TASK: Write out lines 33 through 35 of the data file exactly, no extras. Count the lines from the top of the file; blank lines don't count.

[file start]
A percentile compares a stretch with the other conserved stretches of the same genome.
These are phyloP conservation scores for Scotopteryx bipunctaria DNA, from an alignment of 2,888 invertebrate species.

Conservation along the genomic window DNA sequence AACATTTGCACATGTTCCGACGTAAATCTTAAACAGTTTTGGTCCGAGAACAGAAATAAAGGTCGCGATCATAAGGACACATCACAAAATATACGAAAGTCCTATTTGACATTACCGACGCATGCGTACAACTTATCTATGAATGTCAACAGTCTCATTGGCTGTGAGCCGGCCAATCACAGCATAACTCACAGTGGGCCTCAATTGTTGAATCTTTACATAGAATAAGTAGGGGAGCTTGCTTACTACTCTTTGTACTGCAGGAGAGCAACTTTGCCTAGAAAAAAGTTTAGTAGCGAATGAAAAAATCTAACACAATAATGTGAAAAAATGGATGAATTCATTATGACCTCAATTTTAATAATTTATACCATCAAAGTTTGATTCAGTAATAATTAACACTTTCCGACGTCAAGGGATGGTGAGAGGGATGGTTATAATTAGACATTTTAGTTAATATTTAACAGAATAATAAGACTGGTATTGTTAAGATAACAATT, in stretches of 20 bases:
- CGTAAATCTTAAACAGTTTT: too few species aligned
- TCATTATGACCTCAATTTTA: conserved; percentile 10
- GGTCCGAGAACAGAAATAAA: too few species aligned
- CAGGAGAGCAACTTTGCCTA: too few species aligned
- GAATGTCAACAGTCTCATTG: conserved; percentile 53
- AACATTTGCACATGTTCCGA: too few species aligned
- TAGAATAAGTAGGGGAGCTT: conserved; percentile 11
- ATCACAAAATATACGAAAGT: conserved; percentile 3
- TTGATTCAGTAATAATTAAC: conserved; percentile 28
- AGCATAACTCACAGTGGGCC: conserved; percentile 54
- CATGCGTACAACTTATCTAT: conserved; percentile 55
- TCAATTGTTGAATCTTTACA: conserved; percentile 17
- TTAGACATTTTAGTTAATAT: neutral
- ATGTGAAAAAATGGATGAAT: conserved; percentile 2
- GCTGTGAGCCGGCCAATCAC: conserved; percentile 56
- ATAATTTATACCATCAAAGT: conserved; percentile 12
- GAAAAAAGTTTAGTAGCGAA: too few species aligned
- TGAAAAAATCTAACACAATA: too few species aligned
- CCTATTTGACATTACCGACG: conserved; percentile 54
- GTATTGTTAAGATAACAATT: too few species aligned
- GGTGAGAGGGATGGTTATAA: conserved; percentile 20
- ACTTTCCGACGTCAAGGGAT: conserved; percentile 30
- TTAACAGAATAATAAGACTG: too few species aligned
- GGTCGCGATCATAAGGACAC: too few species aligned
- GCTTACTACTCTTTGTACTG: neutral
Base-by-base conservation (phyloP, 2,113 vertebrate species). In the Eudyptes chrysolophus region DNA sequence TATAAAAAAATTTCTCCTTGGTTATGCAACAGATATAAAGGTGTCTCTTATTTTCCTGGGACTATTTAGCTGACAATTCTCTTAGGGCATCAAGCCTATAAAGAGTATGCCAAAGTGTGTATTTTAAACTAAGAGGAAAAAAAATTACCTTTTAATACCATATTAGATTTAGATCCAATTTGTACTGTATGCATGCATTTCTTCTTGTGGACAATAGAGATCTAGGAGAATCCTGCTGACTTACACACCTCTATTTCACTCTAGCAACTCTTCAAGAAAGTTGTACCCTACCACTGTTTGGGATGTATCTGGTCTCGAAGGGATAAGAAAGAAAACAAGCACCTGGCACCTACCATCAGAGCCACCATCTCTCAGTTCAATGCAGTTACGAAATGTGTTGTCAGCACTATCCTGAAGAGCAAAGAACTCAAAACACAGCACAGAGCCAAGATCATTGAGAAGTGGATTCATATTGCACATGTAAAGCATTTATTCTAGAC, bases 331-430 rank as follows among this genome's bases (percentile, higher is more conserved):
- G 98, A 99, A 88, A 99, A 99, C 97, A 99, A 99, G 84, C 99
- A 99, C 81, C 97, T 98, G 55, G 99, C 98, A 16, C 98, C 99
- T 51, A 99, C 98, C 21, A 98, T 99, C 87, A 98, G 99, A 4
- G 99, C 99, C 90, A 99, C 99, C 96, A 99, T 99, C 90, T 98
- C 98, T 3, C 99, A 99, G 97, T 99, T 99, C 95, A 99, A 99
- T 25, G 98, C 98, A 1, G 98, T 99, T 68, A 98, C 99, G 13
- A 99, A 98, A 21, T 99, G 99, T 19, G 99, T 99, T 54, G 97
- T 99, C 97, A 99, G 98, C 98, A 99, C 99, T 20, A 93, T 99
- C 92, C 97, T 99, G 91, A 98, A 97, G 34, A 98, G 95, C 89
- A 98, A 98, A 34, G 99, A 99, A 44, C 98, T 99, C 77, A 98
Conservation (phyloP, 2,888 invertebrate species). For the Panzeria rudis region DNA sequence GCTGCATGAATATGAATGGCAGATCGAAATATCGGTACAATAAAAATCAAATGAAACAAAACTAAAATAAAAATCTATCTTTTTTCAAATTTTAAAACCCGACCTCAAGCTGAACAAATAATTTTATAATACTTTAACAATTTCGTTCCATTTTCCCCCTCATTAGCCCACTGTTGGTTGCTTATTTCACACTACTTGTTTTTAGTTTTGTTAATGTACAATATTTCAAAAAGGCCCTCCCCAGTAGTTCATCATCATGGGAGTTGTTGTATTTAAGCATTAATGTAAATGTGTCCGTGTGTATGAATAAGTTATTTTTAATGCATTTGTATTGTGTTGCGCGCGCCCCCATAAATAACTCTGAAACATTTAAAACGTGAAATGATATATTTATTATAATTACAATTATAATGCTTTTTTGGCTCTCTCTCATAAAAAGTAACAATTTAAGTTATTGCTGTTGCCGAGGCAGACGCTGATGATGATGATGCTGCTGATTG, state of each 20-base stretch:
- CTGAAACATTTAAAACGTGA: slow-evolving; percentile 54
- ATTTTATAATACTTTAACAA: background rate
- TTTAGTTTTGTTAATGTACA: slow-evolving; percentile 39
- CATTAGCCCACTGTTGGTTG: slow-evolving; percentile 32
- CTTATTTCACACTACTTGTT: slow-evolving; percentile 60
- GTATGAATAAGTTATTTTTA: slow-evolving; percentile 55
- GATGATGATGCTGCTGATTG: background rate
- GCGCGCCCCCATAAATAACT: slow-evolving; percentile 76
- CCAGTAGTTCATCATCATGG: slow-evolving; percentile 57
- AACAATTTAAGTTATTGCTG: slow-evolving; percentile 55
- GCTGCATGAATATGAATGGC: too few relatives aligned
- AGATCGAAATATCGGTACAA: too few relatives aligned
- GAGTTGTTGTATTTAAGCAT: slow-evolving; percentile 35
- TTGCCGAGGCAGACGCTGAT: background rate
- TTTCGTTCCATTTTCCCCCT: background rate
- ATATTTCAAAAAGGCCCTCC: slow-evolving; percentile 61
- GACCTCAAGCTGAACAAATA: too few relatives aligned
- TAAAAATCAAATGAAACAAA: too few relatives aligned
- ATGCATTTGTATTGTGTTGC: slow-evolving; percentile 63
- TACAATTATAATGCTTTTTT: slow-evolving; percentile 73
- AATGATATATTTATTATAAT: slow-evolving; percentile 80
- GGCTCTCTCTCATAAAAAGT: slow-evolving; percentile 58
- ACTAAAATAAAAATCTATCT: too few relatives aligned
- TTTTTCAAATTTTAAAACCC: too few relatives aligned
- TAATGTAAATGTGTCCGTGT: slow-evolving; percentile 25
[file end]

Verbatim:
- G 99, C 99, C 90, A 99, C 99, C 96, A 99, T 99, C 90, T 98
- C 98, T 3, C 99, A 99, G 97, T 99, T 99, C 95, A 99, A 99
- T 25, G 98, C 98, A 1, G 98, T 99, T 68, A 98, C 99, G 13